THOMPSON: The Corporate Transparency Act is anything but transparent

The trick to writing good legislation is coming up with something that doesn’t have bad side effects. Case in point: The Corporate Transparency Act of 2019 now being considered in Congress.

Supporters say they’re trying to help the government stop crime. In practice, it would put North Carolina’s small, family-run businesses in a tough spot.

Put simply, it would require most small businesses with fewer than 20 employees to provide the U.S. Treasury Department’s Financial Crimes Enforcement Network (FinCEN) with information on everyone with at least a 25 percent ownership stake in the business. The idea is that these reports would help law enforcement crack down on money laundering and other financial crimes.

The problem is that the Corporate Transparency Act would create extra costs and more paperwork for North Carolina’s small businesses while raising serious privacy concerns.

Paperwork is already a big problem for small businesses. According to the latest NFIB Small Business Problems and Priorities survey, federal paperwork ranks 12th out of 75 potential problems facing small businesses. If the Corporate Transparency Act becomes law, it would make federal paperwork an even greater distraction for entrepreneurs and divert time and resources the owners should spend on running and growing their businesses.

Unlike big corporations, small businesses don’t have teams of lawyers and compliance officers to keep up with new mandates, handle the paperwork and file the forms.

Small businesses, meanwhile, have an owner. Often as not, the person who’s responsible for filling out and sending in all those federal forms is the same person who works the register, sweeps up and signs the checks.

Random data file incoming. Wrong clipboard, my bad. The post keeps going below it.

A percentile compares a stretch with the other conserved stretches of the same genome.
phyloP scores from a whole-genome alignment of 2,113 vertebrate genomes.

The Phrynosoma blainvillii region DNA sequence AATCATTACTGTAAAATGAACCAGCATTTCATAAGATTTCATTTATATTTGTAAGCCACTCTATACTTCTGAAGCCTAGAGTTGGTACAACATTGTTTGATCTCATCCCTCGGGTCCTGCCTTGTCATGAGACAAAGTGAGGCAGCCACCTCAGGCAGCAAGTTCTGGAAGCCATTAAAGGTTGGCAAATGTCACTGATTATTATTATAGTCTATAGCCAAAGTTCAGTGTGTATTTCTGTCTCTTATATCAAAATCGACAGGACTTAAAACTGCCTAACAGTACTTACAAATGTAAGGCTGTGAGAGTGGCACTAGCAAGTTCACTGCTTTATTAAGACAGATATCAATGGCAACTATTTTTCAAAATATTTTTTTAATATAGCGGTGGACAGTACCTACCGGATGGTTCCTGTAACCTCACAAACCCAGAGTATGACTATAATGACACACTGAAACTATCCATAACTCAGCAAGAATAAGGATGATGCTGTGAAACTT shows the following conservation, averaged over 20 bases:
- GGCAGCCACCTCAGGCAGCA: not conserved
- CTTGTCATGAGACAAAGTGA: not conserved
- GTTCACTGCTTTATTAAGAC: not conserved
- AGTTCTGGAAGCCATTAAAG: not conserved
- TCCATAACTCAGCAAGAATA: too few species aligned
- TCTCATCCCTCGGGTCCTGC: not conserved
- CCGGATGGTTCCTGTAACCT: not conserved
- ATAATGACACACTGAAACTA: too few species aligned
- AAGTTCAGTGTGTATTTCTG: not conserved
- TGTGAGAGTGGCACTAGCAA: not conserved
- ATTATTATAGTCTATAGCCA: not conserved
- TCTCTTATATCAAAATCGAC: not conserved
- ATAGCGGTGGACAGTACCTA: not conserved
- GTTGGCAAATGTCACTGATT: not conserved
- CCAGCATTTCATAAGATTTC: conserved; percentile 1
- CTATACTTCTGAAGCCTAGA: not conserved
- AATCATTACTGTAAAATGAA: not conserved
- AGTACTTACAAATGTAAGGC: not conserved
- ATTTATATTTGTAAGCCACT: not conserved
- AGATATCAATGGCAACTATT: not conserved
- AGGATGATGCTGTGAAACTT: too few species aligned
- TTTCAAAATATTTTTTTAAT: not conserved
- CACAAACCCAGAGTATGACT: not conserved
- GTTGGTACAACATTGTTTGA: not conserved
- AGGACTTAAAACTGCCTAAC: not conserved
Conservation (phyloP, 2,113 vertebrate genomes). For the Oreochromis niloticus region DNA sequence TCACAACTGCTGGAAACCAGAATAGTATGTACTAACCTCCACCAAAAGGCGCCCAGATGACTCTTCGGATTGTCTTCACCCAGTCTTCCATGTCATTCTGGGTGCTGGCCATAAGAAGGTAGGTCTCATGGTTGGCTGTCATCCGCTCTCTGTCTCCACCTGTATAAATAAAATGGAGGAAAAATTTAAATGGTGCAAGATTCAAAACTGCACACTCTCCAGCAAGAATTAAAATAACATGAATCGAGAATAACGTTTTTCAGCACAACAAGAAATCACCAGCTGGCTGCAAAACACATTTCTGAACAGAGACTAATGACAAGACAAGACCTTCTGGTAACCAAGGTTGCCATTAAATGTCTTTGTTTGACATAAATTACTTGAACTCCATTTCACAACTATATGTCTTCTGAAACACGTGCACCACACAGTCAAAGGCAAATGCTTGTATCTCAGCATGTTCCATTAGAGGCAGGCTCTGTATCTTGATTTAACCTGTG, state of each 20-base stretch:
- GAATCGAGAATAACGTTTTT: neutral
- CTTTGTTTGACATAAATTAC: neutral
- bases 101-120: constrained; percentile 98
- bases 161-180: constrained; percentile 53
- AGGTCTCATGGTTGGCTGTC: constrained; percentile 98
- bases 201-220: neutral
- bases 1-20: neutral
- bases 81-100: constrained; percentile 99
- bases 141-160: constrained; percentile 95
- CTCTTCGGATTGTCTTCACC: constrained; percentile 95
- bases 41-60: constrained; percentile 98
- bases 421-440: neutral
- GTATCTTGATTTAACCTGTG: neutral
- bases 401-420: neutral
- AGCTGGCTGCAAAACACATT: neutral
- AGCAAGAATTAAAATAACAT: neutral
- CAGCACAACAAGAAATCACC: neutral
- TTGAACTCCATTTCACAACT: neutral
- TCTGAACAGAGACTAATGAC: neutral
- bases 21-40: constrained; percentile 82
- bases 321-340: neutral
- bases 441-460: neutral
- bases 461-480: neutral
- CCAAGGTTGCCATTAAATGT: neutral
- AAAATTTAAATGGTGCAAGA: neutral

Those federal forms are a huge hassle for North Carolina’s small businesses.

According to proposed Corporate Transparency Act, owners would have to report the name, date of birth, address and current driver’s license or passport number of everyone with at least a 25 percent stake in the company and who “receives substantial economic benefits from the assets” of a small business. We’re still waiting to hear how the Treasury Department will define “substantial economic benefits.”

If a small business fails to file the paper, the owner could face a $10,000 fine, three years in prison, or both.

Just as troubling is the potential here for a massive breach of privacy. This legislation would give the federal government broad access to owners’ personal information — information that could be used by law enforcement for practically any reason and without a subpoena or warrant.

The Corporate Transparency Act is problematic legislation that would shift the reporting requirements from big banks, which are in the best position to handle the reporting requirements, to millions of small businesses, which are in the worst position to handle them.

That’s why NFIB is asking North Carolina’s congressional delegation to vote against the Corporate Transparency Act. It would place an unfair burden on law-abiding entrepreneurs and small business owners and make it even harder for them to grow their businesses and create new jobs.

Gregg Thompson is North Carolina state director of NFIB, the nation’s leading small business advocacy organization.